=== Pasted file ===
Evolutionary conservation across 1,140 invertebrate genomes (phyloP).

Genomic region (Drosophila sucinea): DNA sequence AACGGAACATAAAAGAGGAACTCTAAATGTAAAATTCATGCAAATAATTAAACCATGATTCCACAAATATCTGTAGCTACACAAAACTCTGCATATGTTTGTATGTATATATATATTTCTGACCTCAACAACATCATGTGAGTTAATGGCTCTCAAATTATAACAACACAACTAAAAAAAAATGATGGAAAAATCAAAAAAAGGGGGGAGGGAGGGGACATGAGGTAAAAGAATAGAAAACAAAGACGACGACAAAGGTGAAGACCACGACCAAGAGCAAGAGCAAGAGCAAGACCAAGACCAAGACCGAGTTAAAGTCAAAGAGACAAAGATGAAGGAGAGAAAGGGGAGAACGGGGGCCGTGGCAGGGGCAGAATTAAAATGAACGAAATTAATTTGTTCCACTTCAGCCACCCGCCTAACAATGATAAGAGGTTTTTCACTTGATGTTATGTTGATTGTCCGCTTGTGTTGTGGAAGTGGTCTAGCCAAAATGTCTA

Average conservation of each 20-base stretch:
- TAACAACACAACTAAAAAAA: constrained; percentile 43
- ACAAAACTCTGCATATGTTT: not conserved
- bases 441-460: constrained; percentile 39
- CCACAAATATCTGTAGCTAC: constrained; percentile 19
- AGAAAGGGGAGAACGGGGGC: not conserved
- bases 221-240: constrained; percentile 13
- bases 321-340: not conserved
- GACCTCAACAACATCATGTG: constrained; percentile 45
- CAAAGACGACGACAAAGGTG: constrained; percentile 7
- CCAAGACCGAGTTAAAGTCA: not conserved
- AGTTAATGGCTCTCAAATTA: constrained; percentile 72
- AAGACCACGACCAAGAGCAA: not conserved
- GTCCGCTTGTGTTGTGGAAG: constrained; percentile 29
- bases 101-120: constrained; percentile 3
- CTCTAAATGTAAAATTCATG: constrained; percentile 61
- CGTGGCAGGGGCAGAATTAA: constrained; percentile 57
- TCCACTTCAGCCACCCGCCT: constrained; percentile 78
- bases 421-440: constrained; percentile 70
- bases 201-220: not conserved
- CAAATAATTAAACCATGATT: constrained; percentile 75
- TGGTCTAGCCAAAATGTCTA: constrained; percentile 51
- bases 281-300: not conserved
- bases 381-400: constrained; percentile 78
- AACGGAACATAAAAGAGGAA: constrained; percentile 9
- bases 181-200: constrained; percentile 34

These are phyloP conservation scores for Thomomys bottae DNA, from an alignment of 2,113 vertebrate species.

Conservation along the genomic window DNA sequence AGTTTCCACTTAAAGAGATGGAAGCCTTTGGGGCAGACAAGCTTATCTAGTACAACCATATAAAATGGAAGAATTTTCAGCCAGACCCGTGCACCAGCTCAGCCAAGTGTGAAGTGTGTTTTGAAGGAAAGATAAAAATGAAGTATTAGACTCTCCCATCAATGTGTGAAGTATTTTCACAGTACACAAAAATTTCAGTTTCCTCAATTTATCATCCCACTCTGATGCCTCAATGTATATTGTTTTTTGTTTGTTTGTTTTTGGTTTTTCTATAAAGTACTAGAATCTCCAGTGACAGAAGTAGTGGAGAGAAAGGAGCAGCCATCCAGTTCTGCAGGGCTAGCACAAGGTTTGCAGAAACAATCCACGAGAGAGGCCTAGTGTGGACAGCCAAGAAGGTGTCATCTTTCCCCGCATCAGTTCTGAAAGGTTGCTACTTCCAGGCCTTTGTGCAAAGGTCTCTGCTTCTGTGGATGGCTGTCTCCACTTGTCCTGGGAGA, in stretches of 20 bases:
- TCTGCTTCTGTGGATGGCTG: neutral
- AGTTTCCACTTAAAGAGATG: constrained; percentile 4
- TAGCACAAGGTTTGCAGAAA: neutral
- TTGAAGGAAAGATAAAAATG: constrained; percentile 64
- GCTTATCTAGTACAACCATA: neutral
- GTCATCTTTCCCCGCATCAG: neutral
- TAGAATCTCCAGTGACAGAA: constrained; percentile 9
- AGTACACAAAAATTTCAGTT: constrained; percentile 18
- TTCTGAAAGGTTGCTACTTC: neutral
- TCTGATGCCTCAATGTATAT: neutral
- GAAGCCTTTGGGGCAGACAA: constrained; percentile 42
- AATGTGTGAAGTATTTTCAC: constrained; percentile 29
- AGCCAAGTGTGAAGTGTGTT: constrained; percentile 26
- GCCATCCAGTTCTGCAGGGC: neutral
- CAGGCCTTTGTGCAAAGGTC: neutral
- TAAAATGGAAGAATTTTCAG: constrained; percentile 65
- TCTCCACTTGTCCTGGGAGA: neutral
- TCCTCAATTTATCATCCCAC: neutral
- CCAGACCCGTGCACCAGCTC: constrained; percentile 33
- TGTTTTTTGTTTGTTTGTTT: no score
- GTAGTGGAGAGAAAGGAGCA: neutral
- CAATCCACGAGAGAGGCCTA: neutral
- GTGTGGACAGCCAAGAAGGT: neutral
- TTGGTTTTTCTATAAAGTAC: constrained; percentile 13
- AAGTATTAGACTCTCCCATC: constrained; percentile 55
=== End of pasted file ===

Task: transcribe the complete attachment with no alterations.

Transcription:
Evolutionary conservation across 1,140 invertebrate genomes (phyloP).

Genomic region (Drosophila sucinea): DNA sequence AACGGAACATAAAAGAGGAACTCTAAATGTAAAATTCATGCAAATAATTAAACCATGATTCCACAAATATCTGTAGCTACACAAAACTCTGCATATGTTTGTATGTATATATATATTTCTGACCTCAACAACATCATGTGAGTTAATGGCTCTCAAATTATAACAACACAACTAAAAAAAAATGATGGAAAAATCAAAAAAAGGGGGGAGGGAGGGGACATGAGGTAAAAGAATAGAAAACAAAGACGACGACAAAGGTGAAGACCACGACCAAGAGCAAGAGCAAGAGCAAGACCAAGACCAAGACCGAGTTAAAGTCAAAGAGACAAAGATGAAGGAGAGAAAGGGGAGAACGGGGGCCGTGGCAGGGGCAGAATTAAAATGAACGAAATTAATTTGTTCCACTTCAGCCACCCGCCTAACAATGATAAGAGGTTTTTCACTTGATGTTATGTTGATTGTCCGCTTGTGTTGTGGAAGTGGTCTAGCCAAAATGTCTA

Average conservation of each 20-base stretch:
- TAACAACACAACTAAAAAAA: constrained; percentile 43
- ACAAAACTCTGCATATGTTT: not conserved
- bases 441-460: constrained; percentile 39
- CCACAAATATCTGTAGCTAC: constrained; percentile 19
- AGAAAGGGGAGAACGGGGGC: not conserved
- bases 221-240: constrained; percentile 13
- bases 321-340: not conserved
- GACCTCAACAACATCATGTG: constrained; percentile 45
- CAAAGACGACGACAAAGGTG: constrained; percentile 7
- CCAAGACCGAGTTAAAGTCA: not conserved
- AGTTAATGGCTCTCAAATTA: constrained; percentile 72
- AAGACCACGACCAAGAGCAA: not conserved
- GTCCGCTTGTGTTGTGGAAG: constrained; percentile 29
- bases 101-120: constrained; percentile 3
- CTCTAAATGTAAAATTCATG: constrained; percentile 61
- CGTGGCAGGGGCAGAATTAA: constrained; percentile 57
- TCCACTTCAGCCACCCGCCT: constrained; percentile 78
- bases 421-440: constrained; percentile 70
- bases 201-220: not conserved
- CAAATAATTAAACCATGATT: constrained; percentile 75
- TGGTCTAGCCAAAATGTCTA: constrained; percentile 51
- bases 281-300: not conserved
- bases 381-400: constrained; percentile 78
- AACGGAACATAAAAGAGGAA: constrained; percentile 9
- bases 181-200: constrained; percentile 34

These are phyloP conservation scores for Thomomys bottae DNA, from an alignment of 2,113 vertebrate species.

Conservation along the genomic window DNA sequence AGTTTCCACTTAAAGAGATGGAAGCCTTTGGGGCAGACAAGCTTATCTAGTACAACCATATAAAATGGAAGAATTTTCAGCCAGACCCGTGCACCAGCTCAGCCAAGTGTGAAGTGTGTTTTGAAGGAAAGATAAAAATGAAGTATTAGACTCTCCCATCAATGTGTGAAGTATTTTCACAGTACACAAAAATTTCAGTTTCCTCAATTTATCATCCCACTCTGATGCCTCAATGTATATTGTTTTTTGTTTGTTTGTTTTTGGTTTTTCTATAAAGTACTAGAATCTCCAGTGACAGAAGTAGTGGAGAGAAAGGAGCAGCCATCCAGTTCTGCAGGGCTAGCACAAGGTTTGCAGAAACAATCCACGAGAGAGGCCTAGTGTGGACAGCCAAGAAGGTGTCATCTTTCCCCGCATCAGTTCTGAAAGGTTGCTACTTCCAGGCCTTTGTGCAAAGGTCTCTGCTTCTGTGGATGGCTGTCTCCACTTGTCCTGGGAGA, in stretches of 20 bases:
- TCTGCTTCTGTGGATGGCTG: neutral
- AGTTTCCACTTAAAGAGATG: constrained; percentile 4
- TAGCACAAGGTTTGCAGAAA: neutral
- TTGAAGGAAAGATAAAAATG: constrained; percentile 64
- GCTTATCTAGTACAACCATA: neutral
- GTCATCTTTCCCCGCATCAG: neutral
- TAGAATCTCCAGTGACAGAA: constrained; percentile 9
- AGTACACAAAAATTTCAGTT: constrained; percentile 18
- TTCTGAAAGGTTGCTACTTC: neutral
- TCTGATGCCTCAATGTATAT: neutral
- GAAGCCTTTGGGGCAGACAA: constrained; percentile 42
- AATGTGTGAAGTATTTTCAC: constrained; percentile 29
- AGCCAAGTGTGAAGTGTGTT: constrained; percentile 26
- GCCATCCAGTTCTGCAGGGC: neutral
- CAGGCCTTTGTGCAAAGGTC: neutral
- TAAAATGGAAGAATTTTCAG: constrained; percentile 65
- TCTCCACTTGTCCTGGGAGA: neutral
- TCCTCAATTTATCATCCCAC: neutral
- CCAGACCCGTGCACCAGCTC: constrained; percentile 33
- TGTTTTTTGTTTGTTTGTTT: no score
- GTAGTGGAGAGAAAGGAGCA: neutral
- CAATCCACGAGAGAGGCCTA: neutral
- GTGTGGACAGCCAAGAAGGT: neutral
- TTGGTTTTTCTATAAAGTAC: constrained; percentile 13
- AAGTATTAGACTCTCCCATC: constrained; percentile 55